Posted in Book Review, Childrens Books

Bloom – Nicola Skinner 5*#Review @HarperCollinsCh @skinnerwrites #ChildrensFiction #Environment #WeekendReads #BankHolidayWeekend

A beautifully written, incredibly original and wickedly funny novel for readers of 10 and older – BLOOM is for everyone who has ever felt like they didn’t fit in, and for anyone who has ever wanted a little more colour and wildness in their lives…

Sorrel Fallowfield is growing up – in a REALLY surprising way…

Sorrel Fallowfield is so good at being good that teachers come to her when they need help remembering the school rules – and there are LOTS.

Luckily, Sorrel doesn’t have any trouble following them, until the day she discovers a faded packet of Surprising Seeds buried under a tree in her backyard.

Now she’s hearing voices, seeing things, experiencing an almost unstoppable urge to plant the Seeds in some very unusual places… and completely failing to win her school’s competition to find The Most Obedient Child of the School.

And all that’s before flowers start growing out of her head…

Amazon UK

I received a copy of this book from Harper Collins Childrens Books via NetGalley in return for an honest review.

My Thoughts…

An entertaining, environmentally orientated story aimed at children from ten years onwards, the important themes it explores come across effectively, resonating with the reader.

The plot is complex, filled with messages about the importance of green spaces, not building on the green belt land we have, the power of corporations, and the damage they can do. On a more individual level, there is an exploration of friendship, and its importance, and how it has to be nurtured to survive. Diversity is also a theme, as is the importance of family, however, it exists.

The need to be different and speak out, rather than saying nothing just to fit in, is perhaps the most dominant theme of this story, and in a world where the young often feel powerless this is a theme worth promoting.

The beauty of this book is that it delivers its messages in the guise of a magical story, with complex characters who demand a reaction from the reader. Sorrel is easy to empathise and admire, whilst the controlling, blinkered headmaster has little to recommend him. Full of vivid imagery, you can easily imagine the setting and action, which is vital in any book.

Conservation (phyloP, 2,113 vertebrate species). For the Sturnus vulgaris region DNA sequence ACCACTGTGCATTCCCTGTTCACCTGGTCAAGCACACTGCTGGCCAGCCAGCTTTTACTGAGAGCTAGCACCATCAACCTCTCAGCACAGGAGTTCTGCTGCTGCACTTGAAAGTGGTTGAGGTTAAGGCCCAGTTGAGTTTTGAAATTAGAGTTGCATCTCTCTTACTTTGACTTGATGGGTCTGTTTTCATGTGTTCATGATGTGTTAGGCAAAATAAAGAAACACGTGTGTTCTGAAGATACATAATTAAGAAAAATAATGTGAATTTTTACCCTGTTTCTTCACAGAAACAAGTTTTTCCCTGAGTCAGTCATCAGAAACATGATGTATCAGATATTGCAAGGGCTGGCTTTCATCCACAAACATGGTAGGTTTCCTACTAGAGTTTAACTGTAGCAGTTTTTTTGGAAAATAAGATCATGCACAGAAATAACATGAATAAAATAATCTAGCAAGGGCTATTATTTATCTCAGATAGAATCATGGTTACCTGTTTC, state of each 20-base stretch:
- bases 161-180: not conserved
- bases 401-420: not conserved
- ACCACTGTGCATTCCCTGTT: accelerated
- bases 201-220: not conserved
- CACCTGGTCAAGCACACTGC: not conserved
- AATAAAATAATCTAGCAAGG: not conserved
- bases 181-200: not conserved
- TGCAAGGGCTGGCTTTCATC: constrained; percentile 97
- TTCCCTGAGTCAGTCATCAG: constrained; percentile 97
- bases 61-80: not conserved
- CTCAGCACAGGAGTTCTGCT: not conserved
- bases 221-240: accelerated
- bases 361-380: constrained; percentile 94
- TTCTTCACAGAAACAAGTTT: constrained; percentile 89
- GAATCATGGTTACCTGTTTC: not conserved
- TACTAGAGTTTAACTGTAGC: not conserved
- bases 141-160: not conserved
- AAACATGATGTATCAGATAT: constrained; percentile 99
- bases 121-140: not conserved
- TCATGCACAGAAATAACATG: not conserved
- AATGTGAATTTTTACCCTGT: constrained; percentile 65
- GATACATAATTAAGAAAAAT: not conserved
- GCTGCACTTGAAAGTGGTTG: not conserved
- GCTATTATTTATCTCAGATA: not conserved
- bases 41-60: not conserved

Perfectly pitched for the age group, and also enjoyable as an adult read, this is a must-read.

Posted in Book Review

Vox- Christina Dalcher – 4* Review

Set in an America where half the population has been silenced, VOX is the harrowing, unforgettable story of what one woman will do to protect herself and her daughter.

On the day the government decrees that women are no longer allowed more than 100 words daily, Dr Jean McClellan is in denial–this can’t happen here. Not in America. Not to her.

This is just the beginning.

Soon women can no longer hold jobs. Girls are no longer taught to read or write. Females no longer have a voice. Before, the average person spoke sixteen thousand words a day, but now women only have one hundred to make themselves heard.

But this is not the end. 

For herself, her daughter, and every woman silenced, Jean, will reclaim her voice.

 

Amazon UK

Amazon

 

My Thoughts…

An insightful story of what could happen if extremist governments are allowed to erode the diversity that we recognise as our right. Told in the first person from Jean’s point of view, this story explores the systematic removal of women’s human rights and the consequences of this. The story’s premise is alarming but not unimaginable. How could such a substantial, motivated percentage of the population be stripped of the right to speak? Some may say this couldn’t happen, but history tells a different story. Anything is possible given the right set of circumstances.

The author paints a frightening future, but Jean is a mother. She will protect her daughter at all costs. There is, of course, a thinly veiled message in this story, which guarantees it publicity and controversy, but the story is complex and absorbing and worth reading purely for its readability.

The themes discussed are topical and not new, but this story is well- written and makes its presence felt.

I received a copy of this book from HQ via NetGalley in return for an honest review.